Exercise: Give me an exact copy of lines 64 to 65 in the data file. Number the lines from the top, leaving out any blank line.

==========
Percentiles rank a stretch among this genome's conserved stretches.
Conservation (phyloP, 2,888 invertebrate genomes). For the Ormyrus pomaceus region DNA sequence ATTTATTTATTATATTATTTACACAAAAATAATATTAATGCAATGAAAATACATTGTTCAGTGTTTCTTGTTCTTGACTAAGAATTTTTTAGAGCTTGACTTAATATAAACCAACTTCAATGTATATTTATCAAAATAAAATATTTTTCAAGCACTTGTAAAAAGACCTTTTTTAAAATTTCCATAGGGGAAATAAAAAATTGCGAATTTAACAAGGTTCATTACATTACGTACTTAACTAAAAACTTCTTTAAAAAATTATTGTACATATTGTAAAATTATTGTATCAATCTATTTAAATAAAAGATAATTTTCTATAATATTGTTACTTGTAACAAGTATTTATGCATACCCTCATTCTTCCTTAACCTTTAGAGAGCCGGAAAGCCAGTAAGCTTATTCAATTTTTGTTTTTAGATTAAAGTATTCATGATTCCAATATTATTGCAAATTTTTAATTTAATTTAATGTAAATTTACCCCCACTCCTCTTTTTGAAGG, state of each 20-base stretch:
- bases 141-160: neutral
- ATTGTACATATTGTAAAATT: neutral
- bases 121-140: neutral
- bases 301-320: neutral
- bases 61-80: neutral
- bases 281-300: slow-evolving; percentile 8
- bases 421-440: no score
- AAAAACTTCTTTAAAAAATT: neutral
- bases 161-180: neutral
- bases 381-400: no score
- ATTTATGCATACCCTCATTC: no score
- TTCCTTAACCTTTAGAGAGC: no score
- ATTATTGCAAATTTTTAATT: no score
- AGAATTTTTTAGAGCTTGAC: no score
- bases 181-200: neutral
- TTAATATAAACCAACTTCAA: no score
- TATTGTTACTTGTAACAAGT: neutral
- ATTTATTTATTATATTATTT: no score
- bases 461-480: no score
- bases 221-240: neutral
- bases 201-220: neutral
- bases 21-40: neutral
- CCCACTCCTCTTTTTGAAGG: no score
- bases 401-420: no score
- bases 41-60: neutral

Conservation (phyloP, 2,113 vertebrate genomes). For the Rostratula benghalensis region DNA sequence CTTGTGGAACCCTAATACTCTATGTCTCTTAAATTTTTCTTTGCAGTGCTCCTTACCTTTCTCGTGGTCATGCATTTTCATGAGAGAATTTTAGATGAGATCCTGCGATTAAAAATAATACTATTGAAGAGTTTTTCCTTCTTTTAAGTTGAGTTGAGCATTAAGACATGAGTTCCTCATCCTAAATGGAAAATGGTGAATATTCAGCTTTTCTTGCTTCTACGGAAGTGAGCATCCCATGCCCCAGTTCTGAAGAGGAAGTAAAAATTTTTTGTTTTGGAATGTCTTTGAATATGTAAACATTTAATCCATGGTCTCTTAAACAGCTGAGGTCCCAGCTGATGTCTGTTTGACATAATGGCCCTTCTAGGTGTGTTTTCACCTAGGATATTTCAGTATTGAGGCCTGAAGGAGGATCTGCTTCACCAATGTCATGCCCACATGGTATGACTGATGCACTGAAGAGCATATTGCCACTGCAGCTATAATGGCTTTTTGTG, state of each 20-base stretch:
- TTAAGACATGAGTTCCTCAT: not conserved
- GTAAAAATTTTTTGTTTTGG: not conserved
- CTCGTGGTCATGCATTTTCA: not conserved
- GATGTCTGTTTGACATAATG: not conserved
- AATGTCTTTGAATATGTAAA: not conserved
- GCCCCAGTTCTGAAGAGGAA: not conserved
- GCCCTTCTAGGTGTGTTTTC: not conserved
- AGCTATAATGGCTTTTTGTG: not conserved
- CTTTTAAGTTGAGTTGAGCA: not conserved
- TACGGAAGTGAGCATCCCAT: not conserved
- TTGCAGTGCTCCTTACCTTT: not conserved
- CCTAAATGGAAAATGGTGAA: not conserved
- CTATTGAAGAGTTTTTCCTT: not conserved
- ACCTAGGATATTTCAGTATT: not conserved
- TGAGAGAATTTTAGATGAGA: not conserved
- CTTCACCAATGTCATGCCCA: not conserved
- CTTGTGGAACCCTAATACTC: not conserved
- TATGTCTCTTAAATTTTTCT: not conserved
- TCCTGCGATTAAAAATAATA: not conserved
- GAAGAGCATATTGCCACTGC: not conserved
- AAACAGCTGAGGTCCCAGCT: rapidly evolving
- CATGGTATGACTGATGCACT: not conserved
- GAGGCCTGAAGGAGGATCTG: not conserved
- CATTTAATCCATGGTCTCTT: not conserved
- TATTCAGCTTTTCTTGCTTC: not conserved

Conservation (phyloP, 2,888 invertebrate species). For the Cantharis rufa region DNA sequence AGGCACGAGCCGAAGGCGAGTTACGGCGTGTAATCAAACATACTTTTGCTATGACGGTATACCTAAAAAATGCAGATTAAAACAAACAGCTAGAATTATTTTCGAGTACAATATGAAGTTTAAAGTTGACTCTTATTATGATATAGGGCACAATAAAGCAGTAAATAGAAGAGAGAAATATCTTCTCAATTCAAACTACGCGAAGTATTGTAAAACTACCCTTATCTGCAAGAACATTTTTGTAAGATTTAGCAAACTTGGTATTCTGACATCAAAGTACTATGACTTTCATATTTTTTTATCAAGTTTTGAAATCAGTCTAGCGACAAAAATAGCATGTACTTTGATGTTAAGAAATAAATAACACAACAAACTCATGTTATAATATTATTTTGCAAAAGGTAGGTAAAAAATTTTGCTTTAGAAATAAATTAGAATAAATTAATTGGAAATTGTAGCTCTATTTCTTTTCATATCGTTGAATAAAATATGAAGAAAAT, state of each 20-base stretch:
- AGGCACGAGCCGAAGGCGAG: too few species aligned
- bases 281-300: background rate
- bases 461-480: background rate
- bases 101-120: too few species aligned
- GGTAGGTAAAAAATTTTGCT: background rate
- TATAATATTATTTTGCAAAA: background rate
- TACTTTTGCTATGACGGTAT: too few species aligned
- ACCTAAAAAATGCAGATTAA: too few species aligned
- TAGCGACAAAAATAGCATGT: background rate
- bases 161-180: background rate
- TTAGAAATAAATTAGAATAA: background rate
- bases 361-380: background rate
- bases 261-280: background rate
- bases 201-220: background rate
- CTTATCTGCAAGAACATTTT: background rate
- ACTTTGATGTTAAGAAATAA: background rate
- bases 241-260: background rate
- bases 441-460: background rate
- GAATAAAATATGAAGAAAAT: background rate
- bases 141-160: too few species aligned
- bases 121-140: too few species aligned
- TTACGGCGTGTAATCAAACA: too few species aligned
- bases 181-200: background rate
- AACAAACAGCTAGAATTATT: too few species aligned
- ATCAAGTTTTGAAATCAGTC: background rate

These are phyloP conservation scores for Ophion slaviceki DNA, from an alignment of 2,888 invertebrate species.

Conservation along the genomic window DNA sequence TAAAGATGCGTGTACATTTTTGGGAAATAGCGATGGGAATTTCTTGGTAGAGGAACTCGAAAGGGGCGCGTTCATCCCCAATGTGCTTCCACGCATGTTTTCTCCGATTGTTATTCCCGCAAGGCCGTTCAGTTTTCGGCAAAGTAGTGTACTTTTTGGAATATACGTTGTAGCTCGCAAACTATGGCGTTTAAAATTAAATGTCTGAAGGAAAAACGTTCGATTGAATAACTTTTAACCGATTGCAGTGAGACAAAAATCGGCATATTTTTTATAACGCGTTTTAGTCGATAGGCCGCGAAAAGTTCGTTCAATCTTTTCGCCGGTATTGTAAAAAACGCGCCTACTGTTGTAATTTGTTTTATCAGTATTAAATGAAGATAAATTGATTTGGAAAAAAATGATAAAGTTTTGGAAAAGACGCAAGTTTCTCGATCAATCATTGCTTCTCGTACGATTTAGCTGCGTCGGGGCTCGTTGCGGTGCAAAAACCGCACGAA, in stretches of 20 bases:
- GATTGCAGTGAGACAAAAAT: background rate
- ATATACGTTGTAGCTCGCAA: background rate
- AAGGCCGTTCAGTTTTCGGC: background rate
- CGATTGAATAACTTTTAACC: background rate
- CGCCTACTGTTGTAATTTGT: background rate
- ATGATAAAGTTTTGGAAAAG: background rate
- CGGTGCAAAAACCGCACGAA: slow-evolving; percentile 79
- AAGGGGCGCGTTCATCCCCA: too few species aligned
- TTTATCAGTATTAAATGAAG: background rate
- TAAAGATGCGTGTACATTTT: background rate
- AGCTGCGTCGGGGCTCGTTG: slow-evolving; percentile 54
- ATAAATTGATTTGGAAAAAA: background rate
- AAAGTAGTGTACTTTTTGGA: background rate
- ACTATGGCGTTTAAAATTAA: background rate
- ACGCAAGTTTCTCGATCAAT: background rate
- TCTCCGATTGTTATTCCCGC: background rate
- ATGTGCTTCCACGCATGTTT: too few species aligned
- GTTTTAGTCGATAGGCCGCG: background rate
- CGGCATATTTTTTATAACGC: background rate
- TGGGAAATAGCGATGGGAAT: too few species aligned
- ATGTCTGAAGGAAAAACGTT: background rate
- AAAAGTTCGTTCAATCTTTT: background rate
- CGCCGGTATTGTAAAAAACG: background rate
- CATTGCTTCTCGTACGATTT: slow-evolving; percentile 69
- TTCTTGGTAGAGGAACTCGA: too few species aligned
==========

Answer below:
- bases 161-180: background rate
- TTAGAAATAAATTAGAATAA: background rate